When making the mayonnaise, it is essential that all the ingredients are at room temperature. The eggs should not be stored in the fridge as they will curdle when making the mayonnaise.
Fill a pan with luke warm water and place it on a hotplate. Place the lobster in the pan and cover. Once the water has come to the boil, cook the lobster for ten minutes or until they no longer have any blue hue and have turned a deep red-orange colour.
Remove the lobster from the pan and leave to cool. Once cool you can prepare the lobster in the traditional manner: with a sharp knife make an incision at the point where the head joins the body and cut down the length of the lobster towards the tail. Make sure that you have cut right the way through the body. Now turn the lobster 180 degrees and cut from the original incision back through the head. With your fingers gradually prise the shell apart so that it falls into two halves. Remove the front claws and set aside. With your index finger prise the meat out of the shell (trying to keep it in one piece, again working from the tail upwards. Replace the meat in the shell (this process makes it easier for your guests to keep their fingers clean) and repeat with the second half. Using a cleaver or hammer crack both sides of the claws. Remove the surrounding shell and extract the meat in a single piece. Arrange the two halves of lobster on a plate together with the claw meat and serve with mayonnaise, which you can make in the following way:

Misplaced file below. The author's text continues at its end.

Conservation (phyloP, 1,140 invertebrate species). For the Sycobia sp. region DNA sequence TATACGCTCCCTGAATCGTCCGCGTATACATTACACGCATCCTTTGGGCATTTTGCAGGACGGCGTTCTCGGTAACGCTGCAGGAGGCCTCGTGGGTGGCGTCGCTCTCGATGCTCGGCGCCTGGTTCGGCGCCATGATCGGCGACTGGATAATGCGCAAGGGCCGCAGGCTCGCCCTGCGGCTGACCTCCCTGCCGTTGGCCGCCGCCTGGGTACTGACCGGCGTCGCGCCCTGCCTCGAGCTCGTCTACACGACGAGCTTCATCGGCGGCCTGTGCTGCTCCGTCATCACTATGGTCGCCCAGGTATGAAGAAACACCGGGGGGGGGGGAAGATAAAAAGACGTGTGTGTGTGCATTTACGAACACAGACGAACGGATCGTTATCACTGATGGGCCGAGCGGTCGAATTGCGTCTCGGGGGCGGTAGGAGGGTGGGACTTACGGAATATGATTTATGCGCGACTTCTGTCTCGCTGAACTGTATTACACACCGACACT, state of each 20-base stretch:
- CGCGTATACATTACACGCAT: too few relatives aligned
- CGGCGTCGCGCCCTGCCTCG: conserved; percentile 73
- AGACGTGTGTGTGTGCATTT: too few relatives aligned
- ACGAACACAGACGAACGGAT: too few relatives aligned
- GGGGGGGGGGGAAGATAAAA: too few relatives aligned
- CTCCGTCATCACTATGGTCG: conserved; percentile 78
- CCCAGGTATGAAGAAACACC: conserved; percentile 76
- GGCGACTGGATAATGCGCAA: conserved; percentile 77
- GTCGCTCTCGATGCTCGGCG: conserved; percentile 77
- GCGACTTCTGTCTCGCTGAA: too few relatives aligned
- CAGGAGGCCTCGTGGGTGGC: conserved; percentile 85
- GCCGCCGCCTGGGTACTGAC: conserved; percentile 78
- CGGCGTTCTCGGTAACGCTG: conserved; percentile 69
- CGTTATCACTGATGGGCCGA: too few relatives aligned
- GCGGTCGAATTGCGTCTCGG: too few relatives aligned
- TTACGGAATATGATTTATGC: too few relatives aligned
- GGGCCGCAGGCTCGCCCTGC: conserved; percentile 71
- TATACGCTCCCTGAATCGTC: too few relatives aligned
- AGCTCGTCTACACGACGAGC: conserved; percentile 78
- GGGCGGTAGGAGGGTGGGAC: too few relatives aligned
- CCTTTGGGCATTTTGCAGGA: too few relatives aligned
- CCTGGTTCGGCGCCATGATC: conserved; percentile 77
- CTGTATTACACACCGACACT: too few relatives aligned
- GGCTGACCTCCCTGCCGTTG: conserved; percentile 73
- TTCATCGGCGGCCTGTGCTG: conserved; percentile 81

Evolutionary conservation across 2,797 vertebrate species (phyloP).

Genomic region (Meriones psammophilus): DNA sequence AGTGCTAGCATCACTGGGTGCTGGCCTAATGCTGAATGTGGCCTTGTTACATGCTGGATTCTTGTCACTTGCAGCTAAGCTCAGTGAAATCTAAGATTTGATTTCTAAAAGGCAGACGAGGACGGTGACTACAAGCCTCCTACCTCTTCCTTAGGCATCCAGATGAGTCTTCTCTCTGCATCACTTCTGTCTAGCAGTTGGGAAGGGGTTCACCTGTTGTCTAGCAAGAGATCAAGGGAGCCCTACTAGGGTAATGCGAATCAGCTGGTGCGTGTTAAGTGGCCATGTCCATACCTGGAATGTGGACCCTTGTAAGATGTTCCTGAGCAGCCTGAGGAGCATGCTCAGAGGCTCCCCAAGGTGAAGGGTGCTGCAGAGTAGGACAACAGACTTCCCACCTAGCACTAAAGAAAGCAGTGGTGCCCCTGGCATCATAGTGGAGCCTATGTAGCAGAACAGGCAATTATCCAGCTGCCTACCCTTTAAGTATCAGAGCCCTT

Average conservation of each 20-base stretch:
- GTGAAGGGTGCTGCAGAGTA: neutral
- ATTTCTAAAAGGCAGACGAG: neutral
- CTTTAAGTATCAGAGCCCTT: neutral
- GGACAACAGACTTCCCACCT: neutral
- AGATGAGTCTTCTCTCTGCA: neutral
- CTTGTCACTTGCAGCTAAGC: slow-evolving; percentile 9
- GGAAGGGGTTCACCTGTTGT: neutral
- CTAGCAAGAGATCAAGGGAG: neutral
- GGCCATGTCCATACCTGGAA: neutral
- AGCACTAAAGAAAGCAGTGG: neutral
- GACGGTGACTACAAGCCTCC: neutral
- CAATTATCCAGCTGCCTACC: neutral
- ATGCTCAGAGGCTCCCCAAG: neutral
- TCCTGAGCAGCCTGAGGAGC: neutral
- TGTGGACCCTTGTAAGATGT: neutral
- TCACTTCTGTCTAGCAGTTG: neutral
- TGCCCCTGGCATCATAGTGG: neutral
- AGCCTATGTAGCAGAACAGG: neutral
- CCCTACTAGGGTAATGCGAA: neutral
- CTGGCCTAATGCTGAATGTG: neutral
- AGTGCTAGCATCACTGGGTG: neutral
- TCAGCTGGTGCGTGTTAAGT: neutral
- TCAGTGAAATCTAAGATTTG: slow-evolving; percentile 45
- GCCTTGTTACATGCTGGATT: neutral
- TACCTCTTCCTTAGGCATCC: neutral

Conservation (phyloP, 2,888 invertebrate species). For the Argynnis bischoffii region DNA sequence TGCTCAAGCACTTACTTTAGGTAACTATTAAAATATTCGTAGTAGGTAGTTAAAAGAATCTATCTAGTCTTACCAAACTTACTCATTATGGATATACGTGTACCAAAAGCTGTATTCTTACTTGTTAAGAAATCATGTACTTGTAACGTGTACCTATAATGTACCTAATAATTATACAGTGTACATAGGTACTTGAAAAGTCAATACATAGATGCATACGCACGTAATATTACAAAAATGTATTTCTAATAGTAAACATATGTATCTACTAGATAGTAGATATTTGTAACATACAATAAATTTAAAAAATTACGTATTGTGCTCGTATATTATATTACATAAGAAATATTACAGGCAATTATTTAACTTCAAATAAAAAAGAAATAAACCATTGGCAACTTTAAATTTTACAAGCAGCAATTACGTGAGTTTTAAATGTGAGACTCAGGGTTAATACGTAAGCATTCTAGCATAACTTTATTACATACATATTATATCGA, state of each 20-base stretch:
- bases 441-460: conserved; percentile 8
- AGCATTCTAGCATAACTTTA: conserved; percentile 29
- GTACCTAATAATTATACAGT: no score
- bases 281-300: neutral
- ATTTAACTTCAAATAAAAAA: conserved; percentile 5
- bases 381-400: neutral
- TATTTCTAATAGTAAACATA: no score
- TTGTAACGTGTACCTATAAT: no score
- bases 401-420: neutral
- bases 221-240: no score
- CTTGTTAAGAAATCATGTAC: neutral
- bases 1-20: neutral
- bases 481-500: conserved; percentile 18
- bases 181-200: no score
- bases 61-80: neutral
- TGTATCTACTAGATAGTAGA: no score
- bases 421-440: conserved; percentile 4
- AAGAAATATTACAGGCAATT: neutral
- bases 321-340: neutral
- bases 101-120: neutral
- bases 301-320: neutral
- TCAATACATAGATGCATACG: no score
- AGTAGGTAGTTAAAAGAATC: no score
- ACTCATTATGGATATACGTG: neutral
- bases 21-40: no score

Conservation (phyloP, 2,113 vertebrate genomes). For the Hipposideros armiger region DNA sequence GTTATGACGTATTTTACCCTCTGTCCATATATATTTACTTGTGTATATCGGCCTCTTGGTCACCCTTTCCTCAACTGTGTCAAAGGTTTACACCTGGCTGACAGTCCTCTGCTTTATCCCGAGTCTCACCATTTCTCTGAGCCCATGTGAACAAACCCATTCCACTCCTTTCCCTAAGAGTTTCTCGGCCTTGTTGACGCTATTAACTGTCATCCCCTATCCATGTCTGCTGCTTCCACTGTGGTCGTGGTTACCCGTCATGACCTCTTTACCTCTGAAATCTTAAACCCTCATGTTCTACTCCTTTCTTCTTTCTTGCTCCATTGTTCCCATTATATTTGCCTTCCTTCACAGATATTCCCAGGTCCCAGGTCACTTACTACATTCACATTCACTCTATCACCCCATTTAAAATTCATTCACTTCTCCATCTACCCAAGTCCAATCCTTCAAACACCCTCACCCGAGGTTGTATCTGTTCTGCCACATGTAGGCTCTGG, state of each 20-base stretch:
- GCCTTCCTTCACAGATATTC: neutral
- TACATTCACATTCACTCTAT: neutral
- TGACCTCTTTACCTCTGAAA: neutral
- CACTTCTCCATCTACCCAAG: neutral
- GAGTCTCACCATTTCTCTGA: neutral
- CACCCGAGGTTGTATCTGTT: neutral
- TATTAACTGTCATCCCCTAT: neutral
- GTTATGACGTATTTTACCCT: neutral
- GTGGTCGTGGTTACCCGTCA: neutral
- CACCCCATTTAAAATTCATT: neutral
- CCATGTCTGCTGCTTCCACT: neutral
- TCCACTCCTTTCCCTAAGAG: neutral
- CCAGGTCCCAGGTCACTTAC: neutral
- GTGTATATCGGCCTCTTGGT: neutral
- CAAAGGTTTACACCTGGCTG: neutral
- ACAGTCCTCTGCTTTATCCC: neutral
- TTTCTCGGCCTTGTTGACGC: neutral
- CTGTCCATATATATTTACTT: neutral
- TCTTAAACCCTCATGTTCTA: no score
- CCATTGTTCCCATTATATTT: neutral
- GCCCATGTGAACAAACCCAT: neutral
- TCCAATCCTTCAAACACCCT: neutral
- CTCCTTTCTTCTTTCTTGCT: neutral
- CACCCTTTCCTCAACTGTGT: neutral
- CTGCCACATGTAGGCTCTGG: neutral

Put eggs, mustard, pinch of salt, grinding of pepper and a small squeeze of lemon juice/vinegar in a basin and beat well with a wooden spoon or beater. Start adding the oil, drop by drop to begin with, stirring all the time. When the mixture starts to emulsify you may add more oil in steady dribblets but keep stirring until you get the required jelly-like substance, which is the consistency that proper mayonnaise should be. Finally test for more seasoning.
© 1998 Jennifer Paterson and Clarissa Dickson Wright estate. All rights reserved.